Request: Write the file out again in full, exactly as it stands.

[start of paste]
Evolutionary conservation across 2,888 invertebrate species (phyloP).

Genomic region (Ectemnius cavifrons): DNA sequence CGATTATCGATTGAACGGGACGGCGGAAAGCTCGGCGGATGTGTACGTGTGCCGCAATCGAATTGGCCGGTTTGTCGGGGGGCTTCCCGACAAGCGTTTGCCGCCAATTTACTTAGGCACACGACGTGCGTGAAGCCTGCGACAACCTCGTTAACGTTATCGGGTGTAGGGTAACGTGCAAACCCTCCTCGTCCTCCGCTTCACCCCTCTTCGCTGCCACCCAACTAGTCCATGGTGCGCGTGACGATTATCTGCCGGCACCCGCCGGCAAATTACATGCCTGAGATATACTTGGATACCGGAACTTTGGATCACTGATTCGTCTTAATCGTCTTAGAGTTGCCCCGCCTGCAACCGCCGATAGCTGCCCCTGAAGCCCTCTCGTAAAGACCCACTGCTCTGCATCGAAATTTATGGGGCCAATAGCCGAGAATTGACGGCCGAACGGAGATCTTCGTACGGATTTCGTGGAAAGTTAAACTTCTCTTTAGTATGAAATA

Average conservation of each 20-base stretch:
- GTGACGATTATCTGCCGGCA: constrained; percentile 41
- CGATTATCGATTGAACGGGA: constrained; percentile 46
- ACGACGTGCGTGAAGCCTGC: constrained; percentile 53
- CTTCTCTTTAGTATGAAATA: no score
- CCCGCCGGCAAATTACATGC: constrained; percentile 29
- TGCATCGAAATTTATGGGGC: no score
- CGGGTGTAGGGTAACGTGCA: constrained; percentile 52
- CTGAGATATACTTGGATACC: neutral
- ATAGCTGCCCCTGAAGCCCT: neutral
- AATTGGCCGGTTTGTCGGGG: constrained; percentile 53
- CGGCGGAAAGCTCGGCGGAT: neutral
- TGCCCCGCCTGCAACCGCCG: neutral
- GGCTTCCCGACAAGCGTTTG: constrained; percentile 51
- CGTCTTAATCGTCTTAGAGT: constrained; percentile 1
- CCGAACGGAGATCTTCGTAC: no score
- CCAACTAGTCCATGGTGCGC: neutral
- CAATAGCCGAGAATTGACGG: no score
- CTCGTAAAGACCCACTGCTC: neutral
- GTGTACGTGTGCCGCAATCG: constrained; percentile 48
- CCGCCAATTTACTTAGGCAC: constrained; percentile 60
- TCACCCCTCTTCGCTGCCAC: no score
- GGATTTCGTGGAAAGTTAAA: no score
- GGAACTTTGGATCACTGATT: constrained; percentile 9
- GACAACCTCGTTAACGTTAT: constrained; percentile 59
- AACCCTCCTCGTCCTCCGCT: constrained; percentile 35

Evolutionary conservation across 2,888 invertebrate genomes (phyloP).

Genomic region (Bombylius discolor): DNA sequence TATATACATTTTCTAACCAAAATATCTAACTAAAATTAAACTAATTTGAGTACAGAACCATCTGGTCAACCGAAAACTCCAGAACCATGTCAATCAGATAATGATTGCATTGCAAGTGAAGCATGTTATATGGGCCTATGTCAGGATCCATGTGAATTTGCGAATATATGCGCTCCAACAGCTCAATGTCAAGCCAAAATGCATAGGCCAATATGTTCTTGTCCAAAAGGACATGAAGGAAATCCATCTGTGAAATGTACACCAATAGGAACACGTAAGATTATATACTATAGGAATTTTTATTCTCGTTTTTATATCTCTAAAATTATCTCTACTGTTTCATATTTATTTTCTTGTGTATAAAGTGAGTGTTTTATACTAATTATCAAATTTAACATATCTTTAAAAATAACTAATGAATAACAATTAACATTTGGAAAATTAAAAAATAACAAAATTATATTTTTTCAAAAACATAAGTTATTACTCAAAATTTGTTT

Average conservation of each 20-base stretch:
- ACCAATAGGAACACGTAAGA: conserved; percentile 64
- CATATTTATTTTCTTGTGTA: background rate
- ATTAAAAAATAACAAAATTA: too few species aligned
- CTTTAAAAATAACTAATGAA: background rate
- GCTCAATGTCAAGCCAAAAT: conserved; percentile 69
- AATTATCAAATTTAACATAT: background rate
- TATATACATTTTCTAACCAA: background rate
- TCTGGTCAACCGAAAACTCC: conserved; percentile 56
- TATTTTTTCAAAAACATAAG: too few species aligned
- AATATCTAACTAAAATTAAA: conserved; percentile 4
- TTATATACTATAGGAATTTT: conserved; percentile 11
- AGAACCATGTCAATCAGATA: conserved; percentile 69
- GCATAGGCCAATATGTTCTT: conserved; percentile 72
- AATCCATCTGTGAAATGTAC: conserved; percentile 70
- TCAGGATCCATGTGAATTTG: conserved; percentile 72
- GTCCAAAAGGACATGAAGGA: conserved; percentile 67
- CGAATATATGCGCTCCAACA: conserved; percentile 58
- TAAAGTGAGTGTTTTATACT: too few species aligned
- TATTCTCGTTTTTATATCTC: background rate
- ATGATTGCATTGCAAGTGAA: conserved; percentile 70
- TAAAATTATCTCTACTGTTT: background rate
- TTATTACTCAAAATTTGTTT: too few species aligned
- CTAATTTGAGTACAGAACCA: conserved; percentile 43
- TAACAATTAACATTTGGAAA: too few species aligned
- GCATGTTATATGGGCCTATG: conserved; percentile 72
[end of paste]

Evolutionary conservation across 2,888 invertebrate species (phyloP).

Genomic region (Ectemnius cavifrons): DNA sequence CGATTATCGATTGAACGGGACGGCGGAAAGCTCGGCGGATGTGTACGTGTGCCGCAATCGAATTGGCCGGTTTGTCGGGGGGCTTCCCGACAAGCGTTTGCCGCCAATTTACTTAGGCACACGACGTGCGTGAAGCCTGCGACAACCTCGTTAACGTTATCGGGTGTAGGGTAACGTGCAAACCCTCCTCGTCCTCCGCTTCACCCCTCTTCGCTGCCACCCAACTAGTCCATGGTGCGCGTGACGATTATCTGCCGGCACCCGCCGGCAAATTACATGCCTGAGATATACTTGGATACCGGAACTTTGGATCACTGATTCGTCTTAATCGTCTTAGAGTTGCCCCGCCTGCAACCGCCGATAGCTGCCCCTGAAGCCCTCTCGTAAAGACCCACTGCTCTGCATCGAAATTTATGGGGCCAATAGCCGAGAATTGACGGCCGAACGGAGATCTTCGTACGGATTTCGTGGAAAGTTAAACTTCTCTTTAGTATGAAATA

Average conservation of each 20-base stretch:
- GTGACGATTATCTGCCGGCA: constrained; percentile 41
- CGATTATCGATTGAACGGGA: constrained; percentile 46
- ACGACGTGCGTGAAGCCTGC: constrained; percentile 53
- CTTCTCTTTAGTATGAAATA: no score
- CCCGCCGGCAAATTACATGC: constrained; percentile 29
- TGCATCGAAATTTATGGGGC: no score
- CGGGTGTAGGGTAACGTGCA: constrained; percentile 52
- CTGAGATATACTTGGATACC: neutral
- ATAGCTGCCCCTGAAGCCCT: neutral
- AATTGGCCGGTTTGTCGGGG: constrained; percentile 53
- CGGCGGAAAGCTCGGCGGAT: neutral
- TGCCCCGCCTGCAACCGCCG: neutral
- GGCTTCCCGACAAGCGTTTG: constrained; percentile 51
- CGTCTTAATCGTCTTAGAGT: constrained; percentile 1
- CCGAACGGAGATCTTCGTAC: no score
- CCAACTAGTCCATGGTGCGC: neutral
- CAATAGCCGAGAATTGACGG: no score
- CTCGTAAAGACCCACTGCTC: neutral
- GTGTACGTGTGCCGCAATCG: constrained; percentile 48
- CCGCCAATTTACTTAGGCAC: constrained; percentile 60
- TCACCCCTCTTCGCTGCCAC: no score
- GGATTTCGTGGAAAGTTAAA: no score
- GGAACTTTGGATCACTGATT: constrained; percentile 9
- GACAACCTCGTTAACGTTAT: constrained; percentile 59
- AACCCTCCTCGTCCTCCGCT: constrained; percentile 35

Evolutionary conservation across 2,888 invertebrate genomes (phyloP).

Genomic region (Bombylius discolor): DNA sequence TATATACATTTTCTAACCAAAATATCTAACTAAAATTAAACTAATTTGAGTACAGAACCATCTGGTCAACCGAAAACTCCAGAACCATGTCAATCAGATAATGATTGCATTGCAAGTGAAGCATGTTATATGGGCCTATGTCAGGATCCATGTGAATTTGCGAATATATGCGCTCCAACAGCTCAATGTCAAGCCAAAATGCATAGGCCAATATGTTCTTGTCCAAAAGGACATGAAGGAAATCCATCTGTGAAATGTACACCAATAGGAACACGTAAGATTATATACTATAGGAATTTTTATTCTCGTTTTTATATCTCTAAAATTATCTCTACTGTTTCATATTTATTTTCTTGTGTATAAAGTGAGTGTTTTATACTAATTATCAAATTTAACATATCTTTAAAAATAACTAATGAATAACAATTAACATTTGGAAAATTAAAAAATAACAAAATTATATTTTTTCAAAAACATAAGTTATTACTCAAAATTTGTTT

Average conservation of each 20-base stretch:
- ACCAATAGGAACACGTAAGA: conserved; percentile 64
- CATATTTATTTTCTTGTGTA: background rate
- ATTAAAAAATAACAAAATTA: too few species aligned
- CTTTAAAAATAACTAATGAA: background rate
- GCTCAATGTCAAGCCAAAAT: conserved; percentile 69
- AATTATCAAATTTAACATAT: background rate
- TATATACATTTTCTAACCAA: background rate
- TCTGGTCAACCGAAAACTCC: conserved; percentile 56
- TATTTTTTCAAAAACATAAG: too few species aligned
- AATATCTAACTAAAATTAAA: conserved; percentile 4
- TTATATACTATAGGAATTTT: conserved; percentile 11
- AGAACCATGTCAATCAGATA: conserved; percentile 69
- GCATAGGCCAATATGTTCTT: conserved; percentile 72
- AATCCATCTGTGAAATGTAC: conserved; percentile 70
- TCAGGATCCATGTGAATTTG: conserved; percentile 72
- GTCCAAAAGGACATGAAGGA: conserved; percentile 67
- CGAATATATGCGCTCCAACA: conserved; percentile 58
- TAAAGTGAGTGTTTTATACT: too few species aligned
- TATTCTCGTTTTTATATCTC: background rate
- ATGATTGCATTGCAAGTGAA: conserved; percentile 70
- TAAAATTATCTCTACTGTTT: background rate
- TTATTACTCAAAATTTGTTT: too few species aligned
- CTAATTTGAGTACAGAACCA: conserved; percentile 43
- TAACAATTAACATTTGGAAA: too few species aligned
- GCATGTTATATGGGCCTATG: conserved; percentile 72